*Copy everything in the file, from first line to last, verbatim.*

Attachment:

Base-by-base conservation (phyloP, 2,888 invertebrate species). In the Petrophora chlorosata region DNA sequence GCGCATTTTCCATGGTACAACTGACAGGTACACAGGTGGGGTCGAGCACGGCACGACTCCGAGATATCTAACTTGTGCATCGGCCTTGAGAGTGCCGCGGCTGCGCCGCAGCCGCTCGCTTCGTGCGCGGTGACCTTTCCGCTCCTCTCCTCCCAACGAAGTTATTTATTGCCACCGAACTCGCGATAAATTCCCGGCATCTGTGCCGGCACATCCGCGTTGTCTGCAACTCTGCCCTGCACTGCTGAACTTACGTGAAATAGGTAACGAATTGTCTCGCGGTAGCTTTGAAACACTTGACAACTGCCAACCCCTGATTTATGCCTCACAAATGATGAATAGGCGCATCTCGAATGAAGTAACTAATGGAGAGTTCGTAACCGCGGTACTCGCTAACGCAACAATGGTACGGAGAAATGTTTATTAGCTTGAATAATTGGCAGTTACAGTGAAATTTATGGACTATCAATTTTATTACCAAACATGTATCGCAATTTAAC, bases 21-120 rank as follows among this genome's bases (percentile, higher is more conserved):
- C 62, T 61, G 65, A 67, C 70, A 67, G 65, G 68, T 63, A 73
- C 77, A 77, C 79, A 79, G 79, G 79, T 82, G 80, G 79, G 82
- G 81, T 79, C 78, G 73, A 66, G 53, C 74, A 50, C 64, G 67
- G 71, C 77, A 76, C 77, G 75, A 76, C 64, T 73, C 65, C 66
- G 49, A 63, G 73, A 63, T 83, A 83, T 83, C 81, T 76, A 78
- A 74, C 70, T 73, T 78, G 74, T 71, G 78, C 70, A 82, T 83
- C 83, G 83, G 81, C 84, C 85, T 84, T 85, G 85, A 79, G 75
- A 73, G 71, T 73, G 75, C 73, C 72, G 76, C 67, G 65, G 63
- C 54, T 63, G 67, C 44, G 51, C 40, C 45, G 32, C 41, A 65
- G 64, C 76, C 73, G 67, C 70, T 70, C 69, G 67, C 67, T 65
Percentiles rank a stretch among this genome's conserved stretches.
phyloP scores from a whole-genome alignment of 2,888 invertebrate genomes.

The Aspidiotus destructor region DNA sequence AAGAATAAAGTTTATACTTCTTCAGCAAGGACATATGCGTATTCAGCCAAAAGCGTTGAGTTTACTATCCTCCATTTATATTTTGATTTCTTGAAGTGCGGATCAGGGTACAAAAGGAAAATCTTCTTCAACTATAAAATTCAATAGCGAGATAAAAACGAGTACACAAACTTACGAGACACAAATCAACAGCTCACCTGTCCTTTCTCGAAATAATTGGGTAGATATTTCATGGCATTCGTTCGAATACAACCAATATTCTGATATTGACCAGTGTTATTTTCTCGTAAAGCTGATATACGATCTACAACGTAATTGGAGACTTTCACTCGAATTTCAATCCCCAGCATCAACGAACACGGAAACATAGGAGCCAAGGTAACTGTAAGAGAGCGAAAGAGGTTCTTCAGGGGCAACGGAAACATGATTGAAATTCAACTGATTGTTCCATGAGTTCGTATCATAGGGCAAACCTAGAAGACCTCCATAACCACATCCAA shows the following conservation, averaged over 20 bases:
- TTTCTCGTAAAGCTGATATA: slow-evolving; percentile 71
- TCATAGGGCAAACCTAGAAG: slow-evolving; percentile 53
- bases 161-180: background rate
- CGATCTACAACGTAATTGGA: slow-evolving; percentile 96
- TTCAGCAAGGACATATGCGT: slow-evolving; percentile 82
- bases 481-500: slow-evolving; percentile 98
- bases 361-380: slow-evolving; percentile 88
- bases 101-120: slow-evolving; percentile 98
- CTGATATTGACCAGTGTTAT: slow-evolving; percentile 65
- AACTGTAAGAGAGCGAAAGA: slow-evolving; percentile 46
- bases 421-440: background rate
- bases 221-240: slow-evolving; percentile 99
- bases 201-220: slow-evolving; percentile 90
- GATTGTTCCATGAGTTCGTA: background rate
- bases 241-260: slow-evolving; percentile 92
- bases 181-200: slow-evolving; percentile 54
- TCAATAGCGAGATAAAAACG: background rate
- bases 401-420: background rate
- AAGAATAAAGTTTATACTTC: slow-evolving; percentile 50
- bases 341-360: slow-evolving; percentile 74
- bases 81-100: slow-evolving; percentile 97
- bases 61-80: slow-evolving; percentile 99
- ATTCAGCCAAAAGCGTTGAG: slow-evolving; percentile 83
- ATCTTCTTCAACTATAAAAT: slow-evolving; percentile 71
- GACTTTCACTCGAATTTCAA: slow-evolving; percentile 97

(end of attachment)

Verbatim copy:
Base-by-base conservation (phyloP, 2,888 invertebrate species). In the Petrophora chlorosata region DNA sequence GCGCATTTTCCATGGTACAACTGACAGGTACACAGGTGGGGTCGAGCACGGCACGACTCCGAGATATCTAACTTGTGCATCGGCCTTGAGAGTGCCGCGGCTGCGCCGCAGCCGCTCGCTTCGTGCGCGGTGACCTTTCCGCTCCTCTCCTCCCAACGAAGTTATTTATTGCCACCGAACTCGCGATAAATTCCCGGCATCTGTGCCGGCACATCCGCGTTGTCTGCAACTCTGCCCTGCACTGCTGAACTTACGTGAAATAGGTAACGAATTGTCTCGCGGTAGCTTTGAAACACTTGACAACTGCCAACCCCTGATTTATGCCTCACAAATGATGAATAGGCGCATCTCGAATGAAGTAACTAATGGAGAGTTCGTAACCGCGGTACTCGCTAACGCAACAATGGTACGGAGAAATGTTTATTAGCTTGAATAATTGGCAGTTACAGTGAAATTTATGGACTATCAATTTTATTACCAAACATGTATCGCAATTTAAC, bases 21-120 rank as follows among this genome's bases (percentile, higher is more conserved):
- C 62, T 61, G 65, A 67, C 70, A 67, G 65, G 68, T 63, A 73
- C 77, A 77, C 79, A 79, G 79, G 79, T 82, G 80, G 79, G 82
- G 81, T 79, C 78, G 73, A 66, G 53, C 74, A 50, C 64, G 67
- G 71, C 77, A 76, C 77, G 75, A 76, C 64, T 73, C 65, C 66
- G 49, A 63, G 73, A 63, T 83, A 83, T 83, C 81, T 76, A 78
- A 74, C 70, T 73, T 78, G 74, T 71, G 78, C 70, A 82, T 83
- C 83, G 83, G 81, C 84, C 85, T 84, T 85, G 85, A 79, G 75
- A 73, G 71, T 73, G 75, C 73, C 72, G 76, C 67, G 65, G 63
- C 54, T 63, G 67, C 44, G 51, C 40, C 45, G 32, C 41, A 65
- G 64, C 76, C 73, G 67, C 70, T 70, C 69, G 67, C 67, T 65
Percentiles rank a stretch among this genome's conserved stretches.
phyloP scores from a whole-genome alignment of 2,888 invertebrate genomes.

The Aspidiotus destructor region DNA sequence AAGAATAAAGTTTATACTTCTTCAGCAAGGACATATGCGTATTCAGCCAAAAGCGTTGAGTTTACTATCCTCCATTTATATTTTGATTTCTTGAAGTGCGGATCAGGGTACAAAAGGAAAATCTTCTTCAACTATAAAATTCAATAGCGAGATAAAAACGAGTACACAAACTTACGAGACACAAATCAACAGCTCACCTGTCCTTTCTCGAAATAATTGGGTAGATATTTCATGGCATTCGTTCGAATACAACCAATATTCTGATATTGACCAGTGTTATTTTCTCGTAAAGCTGATATACGATCTACAACGTAATTGGAGACTTTCACTCGAATTTCAATCCCCAGCATCAACGAACACGGAAACATAGGAGCCAAGGTAACTGTAAGAGAGCGAAAGAGGTTCTTCAGGGGCAACGGAAACATGATTGAAATTCAACTGATTGTTCCATGAGTTCGTATCATAGGGCAAACCTAGAAGACCTCCATAACCACATCCAA shows the following conservation, averaged over 20 bases:
- TTTCTCGTAAAGCTGATATA: slow-evolving; percentile 71
- TCATAGGGCAAACCTAGAAG: slow-evolving; percentile 53
- bases 161-180: background rate
- CGATCTACAACGTAATTGGA: slow-evolving; percentile 96
- TTCAGCAAGGACATATGCGT: slow-evolving; percentile 82
- bases 481-500: slow-evolving; percentile 98
- bases 361-380: slow-evolving; percentile 88
- bases 101-120: slow-evolving; percentile 98
- CTGATATTGACCAGTGTTAT: slow-evolving; percentile 65
- AACTGTAAGAGAGCGAAAGA: slow-evolving; percentile 46
- bases 421-440: background rate
- bases 221-240: slow-evolving; percentile 99
- bases 201-220: slow-evolving; percentile 90
- GATTGTTCCATGAGTTCGTA: background rate
- bases 241-260: slow-evolving; percentile 92
- bases 181-200: slow-evolving; percentile 54
- TCAATAGCGAGATAAAAACG: background rate
- bases 401-420: background rate
- AAGAATAAAGTTTATACTTC: slow-evolving; percentile 50
- bases 341-360: slow-evolving; percentile 74
- bases 81-100: slow-evolving; percentile 97
- bases 61-80: slow-evolving; percentile 99
- ATTCAGCCAAAAGCGTTGAG: slow-evolving; percentile 83
- ATCTTCTTCAACTATAAAAT: slow-evolving; percentile 71
- GACTTTCACTCGAATTTCAA: slow-evolving; percentile 97